3. The petitioners in these cases are Non-Matric Clerks. They were originally Class IV employees. They were selected for the post of Non-Matric Clerks in the scale of Rs. 105-135 (A)/225-308(R) and promoted to that post on regular basis. The next higher post is that of Junior Clerk in the scale of Rs. 260-400(R). This post is filled up by direct recruitment as well as by promotion from the post of Non-Matric Clerk according to a quota which is 662/3% direct recruitment and 33 1/3% promotion from Non-Matric Clerk. The post of Junior Clerk is a selection post. It appears that for a fairly long time there has been no direct recruitment, as required by the rules, to the post of Junior Clerk. But in order to fill up those posts Non-Matric Clerks were pro-moted ad hoc. This was in addition to the regular promotion of Non-Matric Clerks as Junior Clerks in their quota of 33 1/3%. The petitioners were those who were so promoted ad hoc to the post of Junior Clerks. Naturally they have to surrender their places when the direct recruits come in for appointment or even earlier, for the ad hoc promotions are not made on the basis of recognition of any claims of the Non-Matric Clerks who were so promoted. It seems that realising the difficulty of getting direct recruits, the Railway Administration decided, as a one time measure, that in the quota for direct recruits instead of directly recruiting from the open market a recruitment may be made from among Class IV employees who had the specified qualifications. This selection enabled sufficient hands to be made available for the purpose of regular promotions to the post of Junior Clerks. But this resulted in the displacement of the petitioners who had been, in the meanwhile, promoted ad hoc. The petitioners complain that they should not be reverted in the circumstances for more reasons than one. Most of the petitioners have been in office by way of ad hoc arrangement for more than three years and it is their case that, under a circular issued by the Railway Board in 1965, if they officiate even ad hoc for a period of 18 months they ought not to be reverted and this rule should have been applied to them and their reversions avoided. Their further case is that Class IV employees are given an opportunity to seek selection to a post higher than the post of Non-Matric Clerks and since they, as Non-Matric Clerks, are not allowed the same opportunity to compete for selection the concerned rule is unfair to them. In other words, they claim that their juniors of one time, viz. Class IV employees, are given the benefit of seeking selection to the higher post of Junior Clerk while they, who have been promoted from Class IV employees, are not given the same right. This, it is said, is discriminatory. The third point urged by the petitioners in these cases is that the rule relating to one time recruitment is not a valid rule as it was not framed by a properly constituted authority and should not work to alter the existing rule of direct recruitment. It is not that the rule of direct recruitment would in any way help the petitioners, but according to them, if that rule had stood, without being amended there would have been no direct recruits from Class IV employees with the resultant possibility that they would have continued as ad hoc in the post of Junior Clerks.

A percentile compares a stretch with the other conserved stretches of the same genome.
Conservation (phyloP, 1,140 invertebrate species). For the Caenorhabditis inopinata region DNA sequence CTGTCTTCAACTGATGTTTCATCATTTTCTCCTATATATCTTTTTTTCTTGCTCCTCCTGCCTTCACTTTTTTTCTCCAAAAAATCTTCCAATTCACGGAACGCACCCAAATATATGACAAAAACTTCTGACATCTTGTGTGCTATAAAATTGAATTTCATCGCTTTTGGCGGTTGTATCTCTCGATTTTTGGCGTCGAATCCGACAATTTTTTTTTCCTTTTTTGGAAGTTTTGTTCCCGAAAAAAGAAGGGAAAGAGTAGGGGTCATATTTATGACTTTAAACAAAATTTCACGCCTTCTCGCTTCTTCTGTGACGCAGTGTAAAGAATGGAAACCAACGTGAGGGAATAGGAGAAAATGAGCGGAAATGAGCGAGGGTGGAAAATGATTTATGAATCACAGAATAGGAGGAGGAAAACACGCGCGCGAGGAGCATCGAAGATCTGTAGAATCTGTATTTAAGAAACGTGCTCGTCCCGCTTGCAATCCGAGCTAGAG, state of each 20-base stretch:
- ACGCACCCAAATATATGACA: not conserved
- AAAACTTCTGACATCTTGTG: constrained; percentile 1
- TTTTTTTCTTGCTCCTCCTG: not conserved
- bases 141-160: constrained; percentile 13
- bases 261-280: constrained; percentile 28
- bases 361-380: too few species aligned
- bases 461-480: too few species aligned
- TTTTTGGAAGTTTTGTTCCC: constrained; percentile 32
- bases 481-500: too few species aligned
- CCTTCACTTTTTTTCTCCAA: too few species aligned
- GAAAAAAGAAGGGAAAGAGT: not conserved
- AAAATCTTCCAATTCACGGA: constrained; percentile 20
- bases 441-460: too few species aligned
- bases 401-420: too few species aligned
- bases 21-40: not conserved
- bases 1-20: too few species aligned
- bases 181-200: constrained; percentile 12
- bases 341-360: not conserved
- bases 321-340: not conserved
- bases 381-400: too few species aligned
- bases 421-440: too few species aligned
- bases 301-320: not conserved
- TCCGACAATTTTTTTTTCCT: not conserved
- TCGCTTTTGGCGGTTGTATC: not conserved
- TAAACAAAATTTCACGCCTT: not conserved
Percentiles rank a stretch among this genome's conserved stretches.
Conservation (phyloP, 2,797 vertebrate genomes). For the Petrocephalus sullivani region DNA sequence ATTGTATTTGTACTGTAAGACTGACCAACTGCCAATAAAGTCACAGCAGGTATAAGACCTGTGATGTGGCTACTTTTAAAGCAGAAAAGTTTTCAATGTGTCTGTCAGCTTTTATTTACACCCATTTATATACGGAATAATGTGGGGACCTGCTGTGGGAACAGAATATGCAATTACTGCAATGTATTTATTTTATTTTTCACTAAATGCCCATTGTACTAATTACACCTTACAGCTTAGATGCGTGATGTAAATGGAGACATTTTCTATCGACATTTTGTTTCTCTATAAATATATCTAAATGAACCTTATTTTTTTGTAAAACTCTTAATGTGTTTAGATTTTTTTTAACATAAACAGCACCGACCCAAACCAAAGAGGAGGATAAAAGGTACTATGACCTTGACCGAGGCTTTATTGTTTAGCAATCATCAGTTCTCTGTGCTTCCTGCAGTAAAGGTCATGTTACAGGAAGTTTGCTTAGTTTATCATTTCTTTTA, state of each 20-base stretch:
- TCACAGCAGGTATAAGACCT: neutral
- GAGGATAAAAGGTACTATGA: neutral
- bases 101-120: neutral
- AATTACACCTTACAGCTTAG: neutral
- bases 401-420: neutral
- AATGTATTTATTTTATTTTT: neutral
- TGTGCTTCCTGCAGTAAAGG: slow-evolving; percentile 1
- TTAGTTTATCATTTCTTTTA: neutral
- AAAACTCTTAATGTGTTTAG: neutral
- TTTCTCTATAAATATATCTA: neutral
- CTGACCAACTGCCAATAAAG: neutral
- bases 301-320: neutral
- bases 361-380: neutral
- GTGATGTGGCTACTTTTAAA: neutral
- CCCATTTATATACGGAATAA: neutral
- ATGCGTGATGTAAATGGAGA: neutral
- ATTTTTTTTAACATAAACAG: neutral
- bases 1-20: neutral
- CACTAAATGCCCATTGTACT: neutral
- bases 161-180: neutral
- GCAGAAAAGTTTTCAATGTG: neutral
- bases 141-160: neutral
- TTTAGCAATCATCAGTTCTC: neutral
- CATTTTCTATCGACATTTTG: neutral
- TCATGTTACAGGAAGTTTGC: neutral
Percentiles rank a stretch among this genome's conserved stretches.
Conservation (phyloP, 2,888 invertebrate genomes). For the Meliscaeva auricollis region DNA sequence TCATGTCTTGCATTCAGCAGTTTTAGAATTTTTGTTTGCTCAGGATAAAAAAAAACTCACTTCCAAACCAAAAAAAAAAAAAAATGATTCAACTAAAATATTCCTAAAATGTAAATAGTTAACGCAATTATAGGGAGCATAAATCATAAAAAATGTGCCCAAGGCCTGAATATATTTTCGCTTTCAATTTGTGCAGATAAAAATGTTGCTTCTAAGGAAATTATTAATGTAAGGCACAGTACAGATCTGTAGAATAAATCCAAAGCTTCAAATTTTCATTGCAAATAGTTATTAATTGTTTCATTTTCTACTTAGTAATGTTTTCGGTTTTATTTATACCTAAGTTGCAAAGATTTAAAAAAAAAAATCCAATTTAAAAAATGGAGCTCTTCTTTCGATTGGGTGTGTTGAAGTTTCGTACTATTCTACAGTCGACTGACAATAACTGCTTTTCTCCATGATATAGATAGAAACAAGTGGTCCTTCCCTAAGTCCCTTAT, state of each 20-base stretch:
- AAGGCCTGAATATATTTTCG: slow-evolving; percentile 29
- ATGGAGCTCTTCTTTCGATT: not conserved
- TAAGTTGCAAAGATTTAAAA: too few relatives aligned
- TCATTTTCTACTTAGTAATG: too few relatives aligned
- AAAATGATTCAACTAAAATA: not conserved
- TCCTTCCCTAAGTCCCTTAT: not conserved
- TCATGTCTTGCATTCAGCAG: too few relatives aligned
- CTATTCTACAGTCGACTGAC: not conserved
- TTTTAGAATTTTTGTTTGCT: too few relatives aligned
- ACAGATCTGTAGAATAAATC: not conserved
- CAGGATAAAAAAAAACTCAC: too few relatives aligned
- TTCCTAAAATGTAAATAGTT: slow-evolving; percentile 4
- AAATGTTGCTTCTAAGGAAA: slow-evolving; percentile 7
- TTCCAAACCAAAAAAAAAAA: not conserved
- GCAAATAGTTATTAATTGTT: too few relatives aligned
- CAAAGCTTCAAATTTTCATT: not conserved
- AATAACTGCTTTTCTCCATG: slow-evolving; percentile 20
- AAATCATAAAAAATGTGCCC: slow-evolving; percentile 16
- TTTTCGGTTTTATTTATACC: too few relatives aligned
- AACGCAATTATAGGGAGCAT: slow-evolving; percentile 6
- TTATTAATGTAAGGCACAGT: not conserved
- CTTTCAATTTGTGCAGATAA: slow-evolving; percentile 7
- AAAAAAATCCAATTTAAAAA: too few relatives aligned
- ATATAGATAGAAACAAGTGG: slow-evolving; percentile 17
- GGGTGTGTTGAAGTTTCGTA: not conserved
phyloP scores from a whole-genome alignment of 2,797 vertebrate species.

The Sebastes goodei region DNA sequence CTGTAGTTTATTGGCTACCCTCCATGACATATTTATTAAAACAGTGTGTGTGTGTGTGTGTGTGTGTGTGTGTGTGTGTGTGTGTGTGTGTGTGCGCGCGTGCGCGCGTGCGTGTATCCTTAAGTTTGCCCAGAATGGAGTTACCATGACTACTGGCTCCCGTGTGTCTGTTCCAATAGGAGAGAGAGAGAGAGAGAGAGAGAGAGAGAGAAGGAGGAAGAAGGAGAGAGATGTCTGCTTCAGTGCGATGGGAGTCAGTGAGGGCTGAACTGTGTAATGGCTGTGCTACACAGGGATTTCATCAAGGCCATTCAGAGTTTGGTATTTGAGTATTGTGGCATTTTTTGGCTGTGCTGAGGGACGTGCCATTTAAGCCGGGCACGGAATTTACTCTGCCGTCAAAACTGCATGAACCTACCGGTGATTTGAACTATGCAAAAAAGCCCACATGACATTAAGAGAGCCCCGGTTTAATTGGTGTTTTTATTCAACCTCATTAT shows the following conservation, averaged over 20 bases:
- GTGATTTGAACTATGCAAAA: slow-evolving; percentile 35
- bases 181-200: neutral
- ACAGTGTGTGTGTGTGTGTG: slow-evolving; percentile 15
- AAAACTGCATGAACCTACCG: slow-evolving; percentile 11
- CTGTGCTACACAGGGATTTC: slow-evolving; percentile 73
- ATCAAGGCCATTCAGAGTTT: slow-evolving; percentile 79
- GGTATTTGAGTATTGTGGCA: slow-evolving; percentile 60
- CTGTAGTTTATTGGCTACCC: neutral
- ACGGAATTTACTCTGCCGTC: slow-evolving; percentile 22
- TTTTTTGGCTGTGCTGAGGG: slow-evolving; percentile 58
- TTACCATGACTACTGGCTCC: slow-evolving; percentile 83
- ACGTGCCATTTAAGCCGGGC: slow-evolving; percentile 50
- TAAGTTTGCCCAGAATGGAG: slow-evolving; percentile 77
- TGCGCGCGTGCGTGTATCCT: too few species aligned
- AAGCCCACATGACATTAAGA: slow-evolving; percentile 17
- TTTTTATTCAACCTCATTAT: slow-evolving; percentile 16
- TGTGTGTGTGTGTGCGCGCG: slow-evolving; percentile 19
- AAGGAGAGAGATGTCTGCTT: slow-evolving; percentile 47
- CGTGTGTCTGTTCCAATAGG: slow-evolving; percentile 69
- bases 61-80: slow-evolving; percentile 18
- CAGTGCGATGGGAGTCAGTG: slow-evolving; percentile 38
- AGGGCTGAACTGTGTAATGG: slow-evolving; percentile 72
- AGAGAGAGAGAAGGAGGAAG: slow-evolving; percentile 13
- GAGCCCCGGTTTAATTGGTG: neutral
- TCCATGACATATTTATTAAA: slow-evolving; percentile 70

4. The Railway Administration refutes the case of the petitioners that they would get title to the office of Junior Clerks merely by reason of officiating therein for a period of 18 months. They point out a Circular of 1966 which amends the earlier Circular of 1965. Under the amended Circular it would only be those who are working ad hoc as a result of promotion from an empanelled list that would be entitled to claim non-reversion on account of officiation for 18 months. The case of the Railway Administration in answer to the claim of the petitioners that they are denied the opportunity of competing for the selection is that though originally Class IV employees alone were in contemplation for the selection, later, before the selection, this was amended and all those below the scale of junior Clerks including the Non-Matric Clerks were allowed to compete. The petitioners sought to compete, but all but one of them were not allowed to compete only because they did not have the minimum qualification of Matric. The one who possessed the educational qualification was above the age of 45 which was the prescribed age. In regard to the third contention the Railway Administration's answer is that the Circular of 1965 was a Circular by the Railway Board which was competent to make rules, that those rules would be valid under Article 309 of the Constitution of India and that the later Circluar was also made by the Board and therefore it had the same validity as the earlier Circular. It substantially amended the earlier Circular.